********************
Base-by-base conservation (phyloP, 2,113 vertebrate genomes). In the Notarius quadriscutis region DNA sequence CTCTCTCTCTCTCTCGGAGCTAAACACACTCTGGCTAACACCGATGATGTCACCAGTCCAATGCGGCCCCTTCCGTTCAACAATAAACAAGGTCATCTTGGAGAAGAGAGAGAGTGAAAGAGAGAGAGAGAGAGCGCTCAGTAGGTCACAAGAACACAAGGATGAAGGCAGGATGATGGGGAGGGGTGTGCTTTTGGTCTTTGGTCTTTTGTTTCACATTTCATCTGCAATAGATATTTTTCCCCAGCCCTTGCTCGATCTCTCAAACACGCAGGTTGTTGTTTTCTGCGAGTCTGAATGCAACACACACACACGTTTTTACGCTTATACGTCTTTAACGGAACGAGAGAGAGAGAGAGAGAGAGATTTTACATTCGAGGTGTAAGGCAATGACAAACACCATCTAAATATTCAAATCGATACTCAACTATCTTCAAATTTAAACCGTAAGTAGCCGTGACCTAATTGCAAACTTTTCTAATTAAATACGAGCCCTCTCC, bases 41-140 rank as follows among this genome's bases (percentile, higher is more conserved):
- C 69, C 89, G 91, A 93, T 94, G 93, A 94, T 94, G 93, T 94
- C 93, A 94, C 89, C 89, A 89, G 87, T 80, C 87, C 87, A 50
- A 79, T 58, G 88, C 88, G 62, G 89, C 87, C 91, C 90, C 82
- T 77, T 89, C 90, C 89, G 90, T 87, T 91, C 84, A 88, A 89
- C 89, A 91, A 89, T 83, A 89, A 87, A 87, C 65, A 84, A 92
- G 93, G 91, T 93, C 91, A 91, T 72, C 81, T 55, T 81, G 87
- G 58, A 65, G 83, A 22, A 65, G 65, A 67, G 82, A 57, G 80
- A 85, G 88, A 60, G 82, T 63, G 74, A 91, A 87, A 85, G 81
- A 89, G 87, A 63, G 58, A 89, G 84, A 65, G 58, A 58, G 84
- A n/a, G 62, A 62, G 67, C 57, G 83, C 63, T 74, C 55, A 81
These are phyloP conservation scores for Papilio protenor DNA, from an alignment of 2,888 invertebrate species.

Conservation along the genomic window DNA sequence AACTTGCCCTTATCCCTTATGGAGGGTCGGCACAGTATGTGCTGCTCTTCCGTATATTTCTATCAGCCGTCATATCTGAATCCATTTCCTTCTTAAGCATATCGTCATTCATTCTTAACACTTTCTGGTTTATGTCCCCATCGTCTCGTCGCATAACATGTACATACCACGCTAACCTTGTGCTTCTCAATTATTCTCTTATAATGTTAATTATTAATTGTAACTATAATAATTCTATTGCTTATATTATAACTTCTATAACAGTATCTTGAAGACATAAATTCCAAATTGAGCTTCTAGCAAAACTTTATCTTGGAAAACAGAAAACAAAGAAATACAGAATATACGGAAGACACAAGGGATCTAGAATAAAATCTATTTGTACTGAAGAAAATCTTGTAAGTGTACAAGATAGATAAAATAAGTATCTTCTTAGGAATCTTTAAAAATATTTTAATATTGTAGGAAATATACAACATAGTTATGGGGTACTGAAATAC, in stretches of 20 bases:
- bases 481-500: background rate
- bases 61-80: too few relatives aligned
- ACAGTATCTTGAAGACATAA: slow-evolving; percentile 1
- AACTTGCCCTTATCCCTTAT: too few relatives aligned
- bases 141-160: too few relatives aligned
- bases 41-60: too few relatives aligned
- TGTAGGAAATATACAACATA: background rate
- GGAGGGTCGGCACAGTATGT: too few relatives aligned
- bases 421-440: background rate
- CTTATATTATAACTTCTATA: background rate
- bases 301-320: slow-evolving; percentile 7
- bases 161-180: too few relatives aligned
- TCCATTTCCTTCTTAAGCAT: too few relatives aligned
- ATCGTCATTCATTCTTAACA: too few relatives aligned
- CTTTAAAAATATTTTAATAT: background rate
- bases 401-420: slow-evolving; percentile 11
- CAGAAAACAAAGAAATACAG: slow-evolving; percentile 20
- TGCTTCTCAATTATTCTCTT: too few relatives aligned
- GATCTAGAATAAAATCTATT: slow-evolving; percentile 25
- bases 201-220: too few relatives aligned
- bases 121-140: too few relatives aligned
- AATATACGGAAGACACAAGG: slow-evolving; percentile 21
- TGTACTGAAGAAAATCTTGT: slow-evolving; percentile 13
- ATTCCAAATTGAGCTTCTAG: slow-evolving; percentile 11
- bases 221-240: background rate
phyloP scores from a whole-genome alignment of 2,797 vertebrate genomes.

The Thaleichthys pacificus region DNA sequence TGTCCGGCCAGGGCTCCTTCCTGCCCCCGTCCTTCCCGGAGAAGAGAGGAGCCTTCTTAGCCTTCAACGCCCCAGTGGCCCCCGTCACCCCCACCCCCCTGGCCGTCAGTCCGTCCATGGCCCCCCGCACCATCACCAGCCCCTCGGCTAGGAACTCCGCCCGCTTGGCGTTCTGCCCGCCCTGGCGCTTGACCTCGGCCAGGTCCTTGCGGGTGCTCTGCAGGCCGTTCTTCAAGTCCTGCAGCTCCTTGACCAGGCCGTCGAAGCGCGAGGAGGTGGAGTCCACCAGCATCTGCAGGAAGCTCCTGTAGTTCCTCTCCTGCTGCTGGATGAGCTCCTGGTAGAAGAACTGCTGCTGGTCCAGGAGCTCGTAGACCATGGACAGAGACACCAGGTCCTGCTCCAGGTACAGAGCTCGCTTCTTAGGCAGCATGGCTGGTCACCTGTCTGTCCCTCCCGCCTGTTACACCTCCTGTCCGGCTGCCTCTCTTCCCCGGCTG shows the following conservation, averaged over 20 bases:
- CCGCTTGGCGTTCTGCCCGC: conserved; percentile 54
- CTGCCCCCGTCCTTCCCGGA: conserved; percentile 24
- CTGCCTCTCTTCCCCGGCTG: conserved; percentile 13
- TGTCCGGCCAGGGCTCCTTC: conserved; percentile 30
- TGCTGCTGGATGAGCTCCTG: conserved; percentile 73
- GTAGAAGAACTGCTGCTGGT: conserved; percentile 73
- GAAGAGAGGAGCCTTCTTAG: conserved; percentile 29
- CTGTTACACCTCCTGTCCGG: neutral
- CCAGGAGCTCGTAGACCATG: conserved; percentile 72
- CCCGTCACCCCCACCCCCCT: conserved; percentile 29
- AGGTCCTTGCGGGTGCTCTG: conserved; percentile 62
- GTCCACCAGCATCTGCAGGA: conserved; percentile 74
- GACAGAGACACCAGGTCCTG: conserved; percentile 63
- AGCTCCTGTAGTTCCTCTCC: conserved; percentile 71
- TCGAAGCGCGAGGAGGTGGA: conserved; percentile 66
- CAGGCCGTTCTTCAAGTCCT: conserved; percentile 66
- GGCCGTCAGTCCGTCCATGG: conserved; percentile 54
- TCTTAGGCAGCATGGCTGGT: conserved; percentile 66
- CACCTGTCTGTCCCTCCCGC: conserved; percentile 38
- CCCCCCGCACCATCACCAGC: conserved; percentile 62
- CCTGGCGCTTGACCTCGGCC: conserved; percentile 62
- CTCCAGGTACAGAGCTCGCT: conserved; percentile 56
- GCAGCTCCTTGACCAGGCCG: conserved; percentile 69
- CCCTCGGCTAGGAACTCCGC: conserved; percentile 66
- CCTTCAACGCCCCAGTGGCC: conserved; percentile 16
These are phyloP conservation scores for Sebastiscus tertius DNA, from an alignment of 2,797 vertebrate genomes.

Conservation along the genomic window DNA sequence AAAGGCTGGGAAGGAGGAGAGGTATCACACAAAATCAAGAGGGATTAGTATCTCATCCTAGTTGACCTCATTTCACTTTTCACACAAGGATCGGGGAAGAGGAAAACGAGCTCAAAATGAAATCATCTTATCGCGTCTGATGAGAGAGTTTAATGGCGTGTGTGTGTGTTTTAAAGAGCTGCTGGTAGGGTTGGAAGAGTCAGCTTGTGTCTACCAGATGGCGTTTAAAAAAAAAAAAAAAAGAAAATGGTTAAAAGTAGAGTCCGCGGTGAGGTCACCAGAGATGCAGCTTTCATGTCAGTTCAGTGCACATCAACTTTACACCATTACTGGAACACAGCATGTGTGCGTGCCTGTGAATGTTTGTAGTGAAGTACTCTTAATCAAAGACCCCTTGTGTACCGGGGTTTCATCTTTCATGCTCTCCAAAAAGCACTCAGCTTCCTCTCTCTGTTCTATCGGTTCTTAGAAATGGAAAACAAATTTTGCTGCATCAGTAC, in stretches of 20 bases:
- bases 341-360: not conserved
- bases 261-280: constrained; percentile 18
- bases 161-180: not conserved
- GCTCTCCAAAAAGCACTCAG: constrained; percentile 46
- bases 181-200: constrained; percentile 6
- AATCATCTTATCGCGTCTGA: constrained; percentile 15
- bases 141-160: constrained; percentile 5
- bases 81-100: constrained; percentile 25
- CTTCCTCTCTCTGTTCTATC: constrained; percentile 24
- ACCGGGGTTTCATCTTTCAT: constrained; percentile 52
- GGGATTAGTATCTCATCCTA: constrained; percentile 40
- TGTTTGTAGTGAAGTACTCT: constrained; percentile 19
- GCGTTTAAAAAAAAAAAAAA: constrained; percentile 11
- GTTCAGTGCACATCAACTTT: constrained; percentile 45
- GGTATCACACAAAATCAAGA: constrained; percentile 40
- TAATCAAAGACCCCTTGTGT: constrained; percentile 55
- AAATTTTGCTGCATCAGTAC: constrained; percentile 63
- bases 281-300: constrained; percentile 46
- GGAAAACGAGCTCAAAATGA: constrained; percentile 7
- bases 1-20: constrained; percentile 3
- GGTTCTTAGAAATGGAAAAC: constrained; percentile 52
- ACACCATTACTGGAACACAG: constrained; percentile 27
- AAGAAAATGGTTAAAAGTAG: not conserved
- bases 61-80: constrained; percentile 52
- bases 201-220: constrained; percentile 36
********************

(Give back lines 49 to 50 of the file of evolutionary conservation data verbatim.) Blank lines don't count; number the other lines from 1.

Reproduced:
- CCAGGAGCTCGTAGACCATG: conserved; percentile 72
- CCCGTCACCCCCACCCCCCT: conserved; percentile 29